You’re Outta Here

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Radio consultant Fred Jacobs wrote a thing last week about whether radio jocks who are being fired should get the chance to do a farewell show. This, as you know or can guess, is extreeeeeeemly uncommon. But he notes how many fired jocks have made graceful farewells on social media, and he wonders if stations might not consider giving more such people a chance to say goodbye on the air.

Some fired jocks can’t be trusted to make a graceful farewell, however. The most famous case of a farewell-gone-wild (that I know of) was in 1976, when WCFL in Chicago made its fabled format change to elevator music. The station announced the move in advance, and all the jocks on the staff went quietly, except for morning hosts Dick Sainte and Doug Dahlgren. On the day after the announcement, they spent 3 1/2 hours setting fire to their bosses (even making an on-air call to morning rival Fred Winston at WLS) before they were finally yanked off the air.

(Highlights of the final show are here; the video also includes a Chicago Tribune column about their stunt.)

But the number of jocks who’d go as far as Dick and Doug is pretty small, I think. I am also guessing that the number who’d actually want to do a farewell show after getting fired is small, too. Even in those cases when you can smell it coming like a thunderstorm on the wind, being fired is traumatic, and traumatized people tend not to be all that great on the radio. But if time and circumstances permit, some jocks would certainly welcome the chance at a formal on-air goodbye.

I got to do a post-firing farewell show once. I said goodbye to a large and loyal local audience instead of just vanishing into the ether, so there was a bit of closure for them, and for me. Another time, when my boss showed up at 5:30 on a Saturday afternoon while I was on the air, there could be only one reason why he was there, so I ended my last break by saying, “Ladies and gentlemen, it has been a pleasure.” The stupidest and least justified of my firings, the famous industrial espionage incident, was the one time I’d have been justified in going full-Dick-and-Doug on the people who ran the place. They didn’t give me the chance, of course, and I wouldn’t have done it anyway, because I was young and green and trying to be professional, and hoping to protect whatever future prospects I had in that market or elsewhere. The last time I got fired, I was deep into burnout without realizing it, and the owner did me a favor by cutting me loose. After the shock subsided, what I felt mostly was relief. I probably could have done a perfectly fine farewell show there, but I didn’t want to.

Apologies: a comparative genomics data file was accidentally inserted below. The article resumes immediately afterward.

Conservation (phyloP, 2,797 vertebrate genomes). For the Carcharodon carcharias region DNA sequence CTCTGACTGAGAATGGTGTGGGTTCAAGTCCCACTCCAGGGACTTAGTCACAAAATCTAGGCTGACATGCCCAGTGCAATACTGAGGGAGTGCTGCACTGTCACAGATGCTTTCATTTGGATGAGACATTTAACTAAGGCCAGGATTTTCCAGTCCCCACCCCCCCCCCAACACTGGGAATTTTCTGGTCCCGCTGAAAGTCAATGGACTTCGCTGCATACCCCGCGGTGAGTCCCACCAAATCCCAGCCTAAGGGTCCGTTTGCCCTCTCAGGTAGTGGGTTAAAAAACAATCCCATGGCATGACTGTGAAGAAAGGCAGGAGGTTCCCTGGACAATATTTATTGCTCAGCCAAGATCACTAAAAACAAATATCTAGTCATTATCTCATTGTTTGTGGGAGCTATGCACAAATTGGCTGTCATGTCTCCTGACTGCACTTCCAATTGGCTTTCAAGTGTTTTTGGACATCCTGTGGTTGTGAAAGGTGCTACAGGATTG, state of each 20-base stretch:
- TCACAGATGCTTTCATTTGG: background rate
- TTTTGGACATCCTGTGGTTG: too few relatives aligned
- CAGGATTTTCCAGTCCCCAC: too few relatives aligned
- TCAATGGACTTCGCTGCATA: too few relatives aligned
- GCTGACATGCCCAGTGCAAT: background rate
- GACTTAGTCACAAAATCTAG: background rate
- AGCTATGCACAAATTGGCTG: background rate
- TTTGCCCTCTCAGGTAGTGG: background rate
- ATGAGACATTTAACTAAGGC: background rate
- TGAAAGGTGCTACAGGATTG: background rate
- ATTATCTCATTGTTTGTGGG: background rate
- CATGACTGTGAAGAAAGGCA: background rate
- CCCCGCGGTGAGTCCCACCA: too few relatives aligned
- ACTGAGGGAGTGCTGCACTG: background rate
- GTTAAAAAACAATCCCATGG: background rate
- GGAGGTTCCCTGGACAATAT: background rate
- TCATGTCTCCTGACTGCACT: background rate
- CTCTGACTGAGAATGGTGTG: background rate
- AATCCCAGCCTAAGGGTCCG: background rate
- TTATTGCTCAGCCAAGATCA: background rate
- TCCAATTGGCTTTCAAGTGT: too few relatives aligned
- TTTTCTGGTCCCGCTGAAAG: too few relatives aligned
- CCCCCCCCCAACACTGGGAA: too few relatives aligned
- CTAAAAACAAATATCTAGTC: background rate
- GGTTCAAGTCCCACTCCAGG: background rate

(To newer patrons: yes, I got fired a lot. Nearly every radio jock gets fired sometime. It happens. You have to go out in some spectacularly illegal fashion before there’s much stigma attached to it. Even Dick and Doug weren’t blackballed from the industry.)

But radio companies are generally risk-averse in the best of situations, and so most of them would not for one second consider letting a fired employee back on the air. (The more humane ones might let you clean out your desk unsupervised and leave the building without being walked out by security.) So it seems likely that fired jocks disappearing without a trace will be a thing forever. But farewell shows, in addition to providing a modest sense of closure for the jock, can also offer closure to the audience. For listeners emotionally invested in a favorite station, it’s extremely jarring to find a familiar personality suddenly gone without explanation. (After one station of mine suddenly turfed a popular veteran jock, we got calls about them for a year afterward.) And even after decades of success at KROQ in Los Angeles, our friend Bean Baxter periodically reminded listeners that it was entirely possible that they would tune in one morning and find that he and Kevin Ryder were gone without warning.

It’s true for all of us, because that’s how radio is.

9 thoughts on “You’re Outta Here

  1. Gene Baxter